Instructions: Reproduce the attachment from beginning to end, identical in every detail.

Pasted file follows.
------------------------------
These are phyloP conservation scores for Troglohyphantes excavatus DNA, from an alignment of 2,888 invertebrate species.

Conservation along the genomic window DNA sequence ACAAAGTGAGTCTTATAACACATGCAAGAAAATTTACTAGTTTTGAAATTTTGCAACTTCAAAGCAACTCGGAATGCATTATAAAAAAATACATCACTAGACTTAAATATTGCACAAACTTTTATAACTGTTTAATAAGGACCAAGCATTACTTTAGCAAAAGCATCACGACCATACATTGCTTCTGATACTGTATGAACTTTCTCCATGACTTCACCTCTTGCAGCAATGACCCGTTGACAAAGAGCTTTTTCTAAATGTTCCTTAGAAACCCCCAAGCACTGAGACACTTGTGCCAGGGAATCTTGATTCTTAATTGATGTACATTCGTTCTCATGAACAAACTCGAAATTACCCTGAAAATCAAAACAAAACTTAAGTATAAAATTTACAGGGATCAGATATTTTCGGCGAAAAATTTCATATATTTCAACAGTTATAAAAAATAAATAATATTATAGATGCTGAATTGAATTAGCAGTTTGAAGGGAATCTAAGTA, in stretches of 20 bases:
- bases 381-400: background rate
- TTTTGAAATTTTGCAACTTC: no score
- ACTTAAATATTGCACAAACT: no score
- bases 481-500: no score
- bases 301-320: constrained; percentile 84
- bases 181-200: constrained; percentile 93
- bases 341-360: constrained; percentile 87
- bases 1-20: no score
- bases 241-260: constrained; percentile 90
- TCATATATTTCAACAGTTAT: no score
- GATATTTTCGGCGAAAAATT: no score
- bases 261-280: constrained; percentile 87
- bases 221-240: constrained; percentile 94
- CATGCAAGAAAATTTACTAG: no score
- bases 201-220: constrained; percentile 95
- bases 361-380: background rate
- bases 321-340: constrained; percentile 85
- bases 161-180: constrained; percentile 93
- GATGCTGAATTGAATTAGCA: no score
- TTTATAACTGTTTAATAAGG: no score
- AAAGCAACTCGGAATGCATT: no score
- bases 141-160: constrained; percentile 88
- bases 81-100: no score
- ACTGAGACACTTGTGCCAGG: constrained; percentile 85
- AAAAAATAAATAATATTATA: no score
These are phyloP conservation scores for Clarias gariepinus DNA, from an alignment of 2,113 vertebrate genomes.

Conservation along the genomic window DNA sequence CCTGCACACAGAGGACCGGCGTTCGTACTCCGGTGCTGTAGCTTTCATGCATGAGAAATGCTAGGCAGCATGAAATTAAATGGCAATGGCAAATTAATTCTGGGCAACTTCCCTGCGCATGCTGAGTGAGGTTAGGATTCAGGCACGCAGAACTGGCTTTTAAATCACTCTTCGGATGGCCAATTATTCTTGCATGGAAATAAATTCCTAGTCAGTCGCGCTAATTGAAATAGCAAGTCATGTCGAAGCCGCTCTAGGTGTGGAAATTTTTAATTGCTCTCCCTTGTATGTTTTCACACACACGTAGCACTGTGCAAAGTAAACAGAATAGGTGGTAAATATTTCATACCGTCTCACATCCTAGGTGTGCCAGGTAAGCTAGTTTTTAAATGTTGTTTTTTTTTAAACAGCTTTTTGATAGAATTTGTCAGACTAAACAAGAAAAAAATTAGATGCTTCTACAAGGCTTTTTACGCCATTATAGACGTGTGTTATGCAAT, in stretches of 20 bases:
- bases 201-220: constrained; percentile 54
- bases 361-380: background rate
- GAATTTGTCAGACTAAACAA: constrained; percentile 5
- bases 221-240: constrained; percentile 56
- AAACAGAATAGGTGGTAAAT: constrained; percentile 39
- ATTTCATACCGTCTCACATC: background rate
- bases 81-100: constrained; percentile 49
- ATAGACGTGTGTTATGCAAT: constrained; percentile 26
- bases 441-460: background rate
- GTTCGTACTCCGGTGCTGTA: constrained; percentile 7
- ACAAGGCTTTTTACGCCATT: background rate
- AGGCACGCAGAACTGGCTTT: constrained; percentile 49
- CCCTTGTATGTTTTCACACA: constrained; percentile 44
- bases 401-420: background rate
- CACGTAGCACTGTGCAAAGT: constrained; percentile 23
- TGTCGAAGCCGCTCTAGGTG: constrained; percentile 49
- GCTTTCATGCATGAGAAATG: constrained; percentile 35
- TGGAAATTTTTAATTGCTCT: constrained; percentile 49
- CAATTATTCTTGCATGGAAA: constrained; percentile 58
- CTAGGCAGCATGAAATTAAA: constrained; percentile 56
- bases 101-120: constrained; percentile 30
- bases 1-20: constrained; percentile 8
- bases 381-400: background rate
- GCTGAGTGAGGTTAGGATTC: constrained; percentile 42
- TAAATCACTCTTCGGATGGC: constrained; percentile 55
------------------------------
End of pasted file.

These are phyloP conservation scores for Troglohyphantes excavatus DNA, from an alignment of 2,888 invertebrate species.

Conservation along the genomic window DNA sequence ACAAAGTGAGTCTTATAACACATGCAAGAAAATTTACTAGTTTTGAAATTTTGCAACTTCAAAGCAACTCGGAATGCATTATAAAAAAATACATCACTAGACTTAAATATTGCACAAACTTTTATAACTGTTTAATAAGGACCAAGCATTACTTTAGCAAAAGCATCACGACCATACATTGCTTCTGATACTGTATGAACTTTCTCCATGACTTCACCTCTTGCAGCAATGACCCGTTGACAAAGAGCTTTTTCTAAATGTTCCTTAGAAACCCCCAAGCACTGAGACACTTGTGCCAGGGAATCTTGATTCTTAATTGATGTACATTCGTTCTCATGAACAAACTCGAAATTACCCTGAAAATCAAAACAAAACTTAAGTATAAAATTTACAGGGATCAGATATTTTCGGCGAAAAATTTCATATATTTCAACAGTTATAAAAAATAAATAATATTATAGATGCTGAATTGAATTAGCAGTTTGAAGGGAATCTAAGTA, in stretches of 20 bases:
- bases 381-400: background rate
- TTTTGAAATTTTGCAACTTC: no score
- ACTTAAATATTGCACAAACT: no score
- bases 481-500: no score
- bases 301-320: constrained; percentile 84
- bases 181-200: constrained; percentile 93
- bases 341-360: constrained; percentile 87
- bases 1-20: no score
- bases 241-260: constrained; percentile 90
- TCATATATTTCAACAGTTAT: no score
- GATATTTTCGGCGAAAAATT: no score
- bases 261-280: constrained; percentile 87
- bases 221-240: constrained; percentile 94
- CATGCAAGAAAATTTACTAG: no score
- bases 201-220: constrained; percentile 95
- bases 361-380: background rate
- bases 321-340: constrained; percentile 85
- bases 161-180: constrained; percentile 93
- GATGCTGAATTGAATTAGCA: no score
- TTTATAACTGTTTAATAAGG: no score
- AAAGCAACTCGGAATGCATT: no score
- bases 141-160: constrained; percentile 88
- bases 81-100: no score
- ACTGAGACACTTGTGCCAGG: constrained; percentile 85
- AAAAAATAAATAATATTATA: no score
These are phyloP conservation scores for Clarias gariepinus DNA, from an alignment of 2,113 vertebrate genomes.

Conservation along the genomic window DNA sequence CCTGCACACAGAGGACCGGCGTTCGTACTCCGGTGCTGTAGCTTTCATGCATGAGAAATGCTAGGCAGCATGAAATTAAATGGCAATGGCAAATTAATTCTGGGCAACTTCCCTGCGCATGCTGAGTGAGGTTAGGATTCAGGCACGCAGAACTGGCTTTTAAATCACTCTTCGGATGGCCAATTATTCTTGCATGGAAATAAATTCCTAGTCAGTCGCGCTAATTGAAATAGCAAGTCATGTCGAAGCCGCTCTAGGTGTGGAAATTTTTAATTGCTCTCCCTTGTATGTTTTCACACACACGTAGCACTGTGCAAAGTAAACAGAATAGGTGGTAAATATTTCATACCGTCTCACATCCTAGGTGTGCCAGGTAAGCTAGTTTTTAAATGTTGTTTTTTTTTAAACAGCTTTTTGATAGAATTTGTCAGACTAAACAAGAAAAAAATTAGATGCTTCTACAAGGCTTTTTACGCCATTATAGACGTGTGTTATGCAAT, in stretches of 20 bases:
- bases 201-220: constrained; percentile 54
- bases 361-380: background rate
- GAATTTGTCAGACTAAACAA: constrained; percentile 5
- bases 221-240: constrained; percentile 56
- AAACAGAATAGGTGGTAAAT: constrained; percentile 39
- ATTTCATACCGTCTCACATC: background rate
- bases 81-100: constrained; percentile 49
- ATAGACGTGTGTTATGCAAT: constrained; percentile 26
- bases 441-460: background rate
- GTTCGTACTCCGGTGCTGTA: constrained; percentile 7
- ACAAGGCTTTTTACGCCATT: background rate
- AGGCACGCAGAACTGGCTTT: constrained; percentile 49
- CCCTTGTATGTTTTCACACA: constrained; percentile 44
- bases 401-420: background rate
- CACGTAGCACTGTGCAAAGT: constrained; percentile 23
- TGTCGAAGCCGCTCTAGGTG: constrained; percentile 49
- GCTTTCATGCATGAGAAATG: constrained; percentile 35
- TGGAAATTTTTAATTGCTCT: constrained; percentile 49
- CAATTATTCTTGCATGGAAA: constrained; percentile 58
- CTAGGCAGCATGAAATTAAA: constrained; percentile 56
- bases 101-120: constrained; percentile 30
- bases 1-20: constrained; percentile 8
- bases 381-400: background rate
- GCTGAGTGAGGTTAGGATTC: constrained; percentile 42
- TAAATCACTCTTCGGATGGC: constrained; percentile 55